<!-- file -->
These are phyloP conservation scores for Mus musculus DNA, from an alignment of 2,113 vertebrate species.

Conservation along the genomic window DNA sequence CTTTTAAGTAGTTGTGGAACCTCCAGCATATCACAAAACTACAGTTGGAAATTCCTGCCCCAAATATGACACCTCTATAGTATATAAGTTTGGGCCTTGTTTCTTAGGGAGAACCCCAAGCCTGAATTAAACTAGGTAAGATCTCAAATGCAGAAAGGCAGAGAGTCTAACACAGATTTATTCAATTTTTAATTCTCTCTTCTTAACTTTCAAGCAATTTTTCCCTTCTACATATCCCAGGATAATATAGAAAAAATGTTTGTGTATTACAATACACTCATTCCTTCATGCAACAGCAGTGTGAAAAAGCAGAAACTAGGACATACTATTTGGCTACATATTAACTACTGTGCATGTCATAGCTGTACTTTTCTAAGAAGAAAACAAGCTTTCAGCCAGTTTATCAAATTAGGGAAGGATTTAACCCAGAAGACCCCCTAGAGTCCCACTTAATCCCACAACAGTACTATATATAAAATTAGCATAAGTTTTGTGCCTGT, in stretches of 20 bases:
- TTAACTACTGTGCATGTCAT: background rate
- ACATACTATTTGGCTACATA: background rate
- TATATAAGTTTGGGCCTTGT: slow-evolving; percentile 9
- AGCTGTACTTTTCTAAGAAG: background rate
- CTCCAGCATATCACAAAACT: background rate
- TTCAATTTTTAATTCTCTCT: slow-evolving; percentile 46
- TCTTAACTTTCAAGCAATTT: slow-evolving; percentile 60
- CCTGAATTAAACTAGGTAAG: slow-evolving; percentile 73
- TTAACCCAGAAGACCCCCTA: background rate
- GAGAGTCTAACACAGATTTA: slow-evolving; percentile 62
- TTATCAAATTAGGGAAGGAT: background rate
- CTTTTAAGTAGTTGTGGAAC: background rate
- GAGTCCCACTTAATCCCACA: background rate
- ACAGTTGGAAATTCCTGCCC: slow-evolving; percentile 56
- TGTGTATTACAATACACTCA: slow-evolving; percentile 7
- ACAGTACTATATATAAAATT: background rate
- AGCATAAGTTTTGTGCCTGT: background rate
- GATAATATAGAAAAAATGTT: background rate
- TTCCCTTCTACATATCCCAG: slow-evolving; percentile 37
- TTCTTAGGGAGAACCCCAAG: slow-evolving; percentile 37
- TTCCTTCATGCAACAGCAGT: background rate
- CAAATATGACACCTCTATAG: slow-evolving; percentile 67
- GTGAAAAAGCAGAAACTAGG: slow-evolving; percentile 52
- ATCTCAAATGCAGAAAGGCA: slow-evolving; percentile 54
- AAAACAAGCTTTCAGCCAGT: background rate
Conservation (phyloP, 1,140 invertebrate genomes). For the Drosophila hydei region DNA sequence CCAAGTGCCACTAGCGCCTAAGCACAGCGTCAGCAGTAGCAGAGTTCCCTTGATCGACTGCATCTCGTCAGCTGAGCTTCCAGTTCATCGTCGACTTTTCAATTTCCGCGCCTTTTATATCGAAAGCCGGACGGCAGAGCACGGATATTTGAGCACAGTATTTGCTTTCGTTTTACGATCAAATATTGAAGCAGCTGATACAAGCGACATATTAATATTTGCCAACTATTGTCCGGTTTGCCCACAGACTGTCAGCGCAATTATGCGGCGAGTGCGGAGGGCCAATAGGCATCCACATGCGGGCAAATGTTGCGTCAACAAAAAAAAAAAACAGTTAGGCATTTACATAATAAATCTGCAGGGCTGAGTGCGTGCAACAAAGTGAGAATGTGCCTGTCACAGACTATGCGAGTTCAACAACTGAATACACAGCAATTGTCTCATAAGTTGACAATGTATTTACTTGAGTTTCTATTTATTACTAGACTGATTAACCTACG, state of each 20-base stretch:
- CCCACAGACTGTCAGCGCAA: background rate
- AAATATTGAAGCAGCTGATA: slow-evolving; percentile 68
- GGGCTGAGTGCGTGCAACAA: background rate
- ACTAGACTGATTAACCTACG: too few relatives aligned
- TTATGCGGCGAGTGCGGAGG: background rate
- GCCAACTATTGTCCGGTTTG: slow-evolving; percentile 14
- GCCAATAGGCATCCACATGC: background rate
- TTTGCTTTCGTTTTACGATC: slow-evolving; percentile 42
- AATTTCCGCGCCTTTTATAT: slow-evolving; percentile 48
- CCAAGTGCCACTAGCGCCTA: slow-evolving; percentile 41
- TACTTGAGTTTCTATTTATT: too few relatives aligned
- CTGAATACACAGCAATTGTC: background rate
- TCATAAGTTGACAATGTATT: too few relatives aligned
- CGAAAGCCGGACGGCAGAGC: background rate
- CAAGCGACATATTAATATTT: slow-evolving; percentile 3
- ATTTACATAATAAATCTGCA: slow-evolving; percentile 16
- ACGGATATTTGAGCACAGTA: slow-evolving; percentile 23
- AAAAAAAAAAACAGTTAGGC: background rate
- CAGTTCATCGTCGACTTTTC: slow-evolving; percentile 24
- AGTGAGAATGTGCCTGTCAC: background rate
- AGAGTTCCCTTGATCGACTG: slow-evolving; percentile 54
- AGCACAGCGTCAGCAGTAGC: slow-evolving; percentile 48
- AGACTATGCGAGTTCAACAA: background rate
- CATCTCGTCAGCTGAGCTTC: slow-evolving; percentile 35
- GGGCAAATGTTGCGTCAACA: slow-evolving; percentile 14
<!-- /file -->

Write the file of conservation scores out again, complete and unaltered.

These are phyloP conservation scores for Mus musculus DNA, from an alignment of 2,113 vertebrate species.

Conservation along the genomic window DNA sequence CTTTTAAGTAGTTGTGGAACCTCCAGCATATCACAAAACTACAGTTGGAAATTCCTGCCCCAAATATGACACCTCTATAGTATATAAGTTTGGGCCTTGTTTCTTAGGGAGAACCCCAAGCCTGAATTAAACTAGGTAAGATCTCAAATGCAGAAAGGCAGAGAGTCTAACACAGATTTATTCAATTTTTAATTCTCTCTTCTTAACTTTCAAGCAATTTTTCCCTTCTACATATCCCAGGATAATATAGAAAAAATGTTTGTGTATTACAATACACTCATTCCTTCATGCAACAGCAGTGTGAAAAAGCAGAAACTAGGACATACTATTTGGCTACATATTAACTACTGTGCATGTCATAGCTGTACTTTTCTAAGAAGAAAACAAGCTTTCAGCCAGTTTATCAAATTAGGGAAGGATTTAACCCAGAAGACCCCCTAGAGTCCCACTTAATCCCACAACAGTACTATATATAAAATTAGCATAAGTTTTGTGCCTGT, in stretches of 20 bases:
- TTAACTACTGTGCATGTCAT: background rate
- ACATACTATTTGGCTACATA: background rate
- TATATAAGTTTGGGCCTTGT: slow-evolving; percentile 9
- AGCTGTACTTTTCTAAGAAG: background rate
- CTCCAGCATATCACAAAACT: background rate
- TTCAATTTTTAATTCTCTCT: slow-evolving; percentile 46
- TCTTAACTTTCAAGCAATTT: slow-evolving; percentile 60
- CCTGAATTAAACTAGGTAAG: slow-evolving; percentile 73
- TTAACCCAGAAGACCCCCTA: background rate
- GAGAGTCTAACACAGATTTA: slow-evolving; percentile 62
- TTATCAAATTAGGGAAGGAT: background rate
- CTTTTAAGTAGTTGTGGAAC: background rate
- GAGTCCCACTTAATCCCACA: background rate
- ACAGTTGGAAATTCCTGCCC: slow-evolving; percentile 56
- TGTGTATTACAATACACTCA: slow-evolving; percentile 7
- ACAGTACTATATATAAAATT: background rate
- AGCATAAGTTTTGTGCCTGT: background rate
- GATAATATAGAAAAAATGTT: background rate
- TTCCCTTCTACATATCCCAG: slow-evolving; percentile 37
- TTCTTAGGGAGAACCCCAAG: slow-evolving; percentile 37
- TTCCTTCATGCAACAGCAGT: background rate
- CAAATATGACACCTCTATAG: slow-evolving; percentile 67
- GTGAAAAAGCAGAAACTAGG: slow-evolving; percentile 52
- ATCTCAAATGCAGAAAGGCA: slow-evolving; percentile 54
- AAAACAAGCTTTCAGCCAGT: background rate
Conservation (phyloP, 1,140 invertebrate genomes). For the Drosophila hydei region DNA sequence CCAAGTGCCACTAGCGCCTAAGCACAGCGTCAGCAGTAGCAGAGTTCCCTTGATCGACTGCATCTCGTCAGCTGAGCTTCCAGTTCATCGTCGACTTTTCAATTTCCGCGCCTTTTATATCGAAAGCCGGACGGCAGAGCACGGATATTTGAGCACAGTATTTGCTTTCGTTTTACGATCAAATATTGAAGCAGCTGATACAAGCGACATATTAATATTTGCCAACTATTGTCCGGTTTGCCCACAGACTGTCAGCGCAATTATGCGGCGAGTGCGGAGGGCCAATAGGCATCCACATGCGGGCAAATGTTGCGTCAACAAAAAAAAAAAACAGTTAGGCATTTACATAATAAATCTGCAGGGCTGAGTGCGTGCAACAAAGTGAGAATGTGCCTGTCACAGACTATGCGAGTTCAACAACTGAATACACAGCAATTGTCTCATAAGTTGACAATGTATTTACTTGAGTTTCTATTTATTACTAGACTGATTAACCTACG, state of each 20-base stretch:
- CCCACAGACTGTCAGCGCAA: background rate
- AAATATTGAAGCAGCTGATA: slow-evolving; percentile 68
- GGGCTGAGTGCGTGCAACAA: background rate
- ACTAGACTGATTAACCTACG: too few relatives aligned
- TTATGCGGCGAGTGCGGAGG: background rate
- GCCAACTATTGTCCGGTTTG: slow-evolving; percentile 14
- GCCAATAGGCATCCACATGC: background rate
- TTTGCTTTCGTTTTACGATC: slow-evolving; percentile 42
- AATTTCCGCGCCTTTTATAT: slow-evolving; percentile 48
- CCAAGTGCCACTAGCGCCTA: slow-evolving; percentile 41
- TACTTGAGTTTCTATTTATT: too few relatives aligned
- CTGAATACACAGCAATTGTC: background rate
- TCATAAGTTGACAATGTATT: too few relatives aligned
- CGAAAGCCGGACGGCAGAGC: background rate
- CAAGCGACATATTAATATTT: slow-evolving; percentile 3
- ATTTACATAATAAATCTGCA: slow-evolving; percentile 16
- ACGGATATTTGAGCACAGTA: slow-evolving; percentile 23
- AAAAAAAAAAACAGTTAGGC: background rate
- CAGTTCATCGTCGACTTTTC: slow-evolving; percentile 24
- AGTGAGAATGTGCCTGTCAC: background rate
- AGAGTTCCCTTGATCGACTG: slow-evolving; percentile 54
- AGCACAGCGTCAGCAGTAGC: slow-evolving; percentile 48
- AGACTATGCGAGTTCAACAA: background rate
- CATCTCGTCAGCTGAGCTTC: slow-evolving; percentile 35
- GGGCAAATGTTGCGTCAACA: slow-evolving; percentile 14